Wednesday, 6 March 2013

Wild Fermented Composting

WORK IN PROGRESS

Inspiration: Bokashi, Wild Life Gardeners, Tomatoville,  Sandor Katz

Concept: Make a cheap, and beneficial compost system that utilizes my knowledge of composting, decomposition, fermentation, and ecology. Support local microfauna. This method should save hundreds of dollars (depending on quantity you make) compared to buying the finished product from someone.

So this is something that I will be starting in the next week or so, so it's a work in progress. Here's the concept: in the 1970s someone created a mixture of microorganisms that excel at fermenting food waste to quicken the composting process. This process is called Bokashi, translated as fermented organic waste. I like this process in all ways, except that the initial slurry of microorganisms is a trademark product and there seems to be general assumption that this is the only mixture of organisms that would work.

What I know:

  • There are more organisms that can efficiently ferment organic matter than we can count.
  • Ecology teaches of the benefits of increased biodiversity, increased complex, and robust ecosystems, and of mutualism.
  • Decomposition occurs by specific organisms using specific enzymes that break things down. Some species are more specific about their enzymes than others.
  • Wild fermentation utilizes a multitude of organisms to 'predigest' organic matter, making it easier for it to be broken down later.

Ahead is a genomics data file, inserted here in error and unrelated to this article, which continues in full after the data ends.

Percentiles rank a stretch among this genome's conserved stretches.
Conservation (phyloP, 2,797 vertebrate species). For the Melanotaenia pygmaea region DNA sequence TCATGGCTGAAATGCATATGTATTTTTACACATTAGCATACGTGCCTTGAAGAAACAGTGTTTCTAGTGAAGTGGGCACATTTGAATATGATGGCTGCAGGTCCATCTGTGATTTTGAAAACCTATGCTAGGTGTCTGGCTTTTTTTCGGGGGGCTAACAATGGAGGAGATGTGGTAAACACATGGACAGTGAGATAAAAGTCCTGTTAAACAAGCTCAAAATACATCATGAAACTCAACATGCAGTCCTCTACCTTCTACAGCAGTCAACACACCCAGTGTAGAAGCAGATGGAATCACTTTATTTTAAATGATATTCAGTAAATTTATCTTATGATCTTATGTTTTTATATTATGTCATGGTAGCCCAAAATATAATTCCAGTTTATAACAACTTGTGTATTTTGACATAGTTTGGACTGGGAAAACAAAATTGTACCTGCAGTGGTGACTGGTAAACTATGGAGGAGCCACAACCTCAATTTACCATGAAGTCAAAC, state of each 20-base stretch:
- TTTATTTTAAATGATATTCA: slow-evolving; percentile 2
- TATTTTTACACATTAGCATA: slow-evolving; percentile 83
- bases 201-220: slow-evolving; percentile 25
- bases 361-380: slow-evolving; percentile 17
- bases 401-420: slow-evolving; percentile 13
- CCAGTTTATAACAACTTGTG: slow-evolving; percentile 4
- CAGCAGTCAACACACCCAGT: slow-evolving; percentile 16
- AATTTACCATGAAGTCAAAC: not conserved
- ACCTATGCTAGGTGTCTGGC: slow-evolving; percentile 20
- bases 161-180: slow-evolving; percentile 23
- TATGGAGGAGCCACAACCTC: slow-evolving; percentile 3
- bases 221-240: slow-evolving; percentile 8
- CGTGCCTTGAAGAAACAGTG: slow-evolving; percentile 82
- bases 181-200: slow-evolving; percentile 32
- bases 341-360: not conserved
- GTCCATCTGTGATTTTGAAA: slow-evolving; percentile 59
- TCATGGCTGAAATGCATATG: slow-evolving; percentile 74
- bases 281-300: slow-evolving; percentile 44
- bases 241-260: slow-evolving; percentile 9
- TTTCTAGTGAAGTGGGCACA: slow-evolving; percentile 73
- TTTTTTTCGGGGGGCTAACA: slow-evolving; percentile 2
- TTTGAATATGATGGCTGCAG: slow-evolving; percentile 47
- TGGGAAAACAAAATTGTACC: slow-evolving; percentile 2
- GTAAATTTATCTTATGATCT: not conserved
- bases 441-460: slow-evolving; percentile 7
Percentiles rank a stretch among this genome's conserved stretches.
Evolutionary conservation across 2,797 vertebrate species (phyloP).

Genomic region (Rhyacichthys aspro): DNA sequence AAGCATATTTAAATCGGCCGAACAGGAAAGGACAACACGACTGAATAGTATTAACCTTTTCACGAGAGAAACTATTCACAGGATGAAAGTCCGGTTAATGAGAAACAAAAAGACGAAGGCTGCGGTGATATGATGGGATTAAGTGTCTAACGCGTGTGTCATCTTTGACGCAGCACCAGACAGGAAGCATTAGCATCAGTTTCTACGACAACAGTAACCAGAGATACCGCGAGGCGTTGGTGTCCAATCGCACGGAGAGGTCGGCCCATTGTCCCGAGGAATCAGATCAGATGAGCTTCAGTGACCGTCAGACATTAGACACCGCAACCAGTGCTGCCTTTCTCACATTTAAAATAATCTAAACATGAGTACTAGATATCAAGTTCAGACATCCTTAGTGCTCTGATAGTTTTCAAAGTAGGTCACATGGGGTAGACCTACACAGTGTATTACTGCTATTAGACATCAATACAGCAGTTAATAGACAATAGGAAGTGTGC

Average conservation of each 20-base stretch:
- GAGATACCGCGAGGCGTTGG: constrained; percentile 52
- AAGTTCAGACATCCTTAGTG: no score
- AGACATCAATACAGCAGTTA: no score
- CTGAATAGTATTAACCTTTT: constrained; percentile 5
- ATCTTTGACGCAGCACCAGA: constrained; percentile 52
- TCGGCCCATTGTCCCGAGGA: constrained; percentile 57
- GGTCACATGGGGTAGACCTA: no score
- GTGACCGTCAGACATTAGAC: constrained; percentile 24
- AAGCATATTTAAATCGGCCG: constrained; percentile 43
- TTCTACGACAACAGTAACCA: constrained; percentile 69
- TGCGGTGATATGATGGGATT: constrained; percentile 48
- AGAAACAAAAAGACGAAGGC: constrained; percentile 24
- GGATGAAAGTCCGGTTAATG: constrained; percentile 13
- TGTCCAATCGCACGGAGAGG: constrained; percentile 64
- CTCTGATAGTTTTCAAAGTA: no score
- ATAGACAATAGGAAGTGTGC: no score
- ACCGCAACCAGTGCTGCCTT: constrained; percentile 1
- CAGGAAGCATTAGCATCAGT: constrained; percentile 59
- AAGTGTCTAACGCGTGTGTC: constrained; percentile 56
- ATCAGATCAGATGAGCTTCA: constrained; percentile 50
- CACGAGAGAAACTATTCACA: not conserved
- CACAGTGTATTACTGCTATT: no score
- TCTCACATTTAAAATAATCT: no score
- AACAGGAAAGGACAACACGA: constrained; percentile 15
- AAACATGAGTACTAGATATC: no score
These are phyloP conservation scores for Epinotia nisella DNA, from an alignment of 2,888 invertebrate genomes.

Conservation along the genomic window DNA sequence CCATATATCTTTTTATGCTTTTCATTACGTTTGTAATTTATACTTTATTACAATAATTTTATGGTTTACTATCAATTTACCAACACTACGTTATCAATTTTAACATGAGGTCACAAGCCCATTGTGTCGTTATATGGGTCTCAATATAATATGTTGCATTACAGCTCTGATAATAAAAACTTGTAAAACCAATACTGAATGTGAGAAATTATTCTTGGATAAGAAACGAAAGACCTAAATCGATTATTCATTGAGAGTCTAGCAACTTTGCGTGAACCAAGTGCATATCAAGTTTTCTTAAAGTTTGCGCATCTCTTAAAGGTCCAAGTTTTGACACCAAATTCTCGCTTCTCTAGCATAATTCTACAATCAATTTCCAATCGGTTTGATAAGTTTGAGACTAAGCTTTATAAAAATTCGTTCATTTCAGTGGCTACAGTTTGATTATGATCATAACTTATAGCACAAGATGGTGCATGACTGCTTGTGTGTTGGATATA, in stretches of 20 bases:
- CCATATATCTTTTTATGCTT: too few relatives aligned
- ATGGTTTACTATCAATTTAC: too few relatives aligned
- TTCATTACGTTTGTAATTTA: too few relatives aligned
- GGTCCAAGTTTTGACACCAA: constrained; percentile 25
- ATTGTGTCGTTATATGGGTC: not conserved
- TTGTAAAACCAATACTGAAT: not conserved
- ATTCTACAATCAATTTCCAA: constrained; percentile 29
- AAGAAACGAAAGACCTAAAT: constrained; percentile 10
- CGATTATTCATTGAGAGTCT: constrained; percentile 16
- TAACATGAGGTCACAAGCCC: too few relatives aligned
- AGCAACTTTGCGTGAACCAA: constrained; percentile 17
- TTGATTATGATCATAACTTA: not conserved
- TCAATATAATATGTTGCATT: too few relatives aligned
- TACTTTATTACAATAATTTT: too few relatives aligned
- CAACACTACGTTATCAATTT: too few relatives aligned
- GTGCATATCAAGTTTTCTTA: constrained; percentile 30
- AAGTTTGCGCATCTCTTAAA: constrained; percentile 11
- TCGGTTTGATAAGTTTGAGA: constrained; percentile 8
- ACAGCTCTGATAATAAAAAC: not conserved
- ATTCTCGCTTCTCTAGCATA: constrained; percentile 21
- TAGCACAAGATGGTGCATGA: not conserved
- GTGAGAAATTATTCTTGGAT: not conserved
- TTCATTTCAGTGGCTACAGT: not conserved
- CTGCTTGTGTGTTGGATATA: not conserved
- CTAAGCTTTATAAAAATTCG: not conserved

• Simple probiotics found in common day ferments have been shown do dramatically benefit plant growth when used as a mixture in watering/soil amendment strategies.
  • Soil is composed of minerals/rocks, air, water, and living organisms.
  • Microorganisms are crucial for healthy soil, and help in countless ways.
Project:
  1. Gather all the different fermenting friends around my house. At this moment, the ones i can easily find are yogurt, sourdough starter, ginger bug (ginger ale starter), fruit drink starters, sauerkraut, kombucha, apple cider vinegar, wild yeasted mead, partially decomposed compost, and humus (finished compost).
    1. These organisms are quite varied because they are mainly wild fermented, but mainly contain lactobacilli, wild yeasts other than simple saccharomyces, actinomycetes, acetic acid bacteria, and maybe some others...
  2. Mix these all together in my small carboy. Mix with water and molasses. Put a air lock on top, and let sit for 1-2 weeks. This allows these populations to increase in size and coexist if they can.
  3. Soak shredded newspaper, or sawdust, in the liquid. This is a substrate for you to use later to ferment your food waste. Let this ferment in an environment without oxygen for 1-2 weeks, ie. a bucket with a lid, or ziplock bags. 
  4. Dehydrate the newspaper or sawdust. This doesn't kill the organisms, but puts them in a dormant stage so you can use the newspaper as an inoculant for months afterwards.

After this follow regular steps to bokashi.  I might write these out as well. 

I'm going to update this over time. Adding pictures and amounts.

Future:

  • The end product of Bokashi still needs to decompose further, but because it's fermented, complex organic compounds are now in simpler forms, ie. easier to digest. So, I'm going to be using the end product as food for my worms because it will be easier for them to eat. Normally they need the help of bacteria and fungi to break a lot of the food down anyway.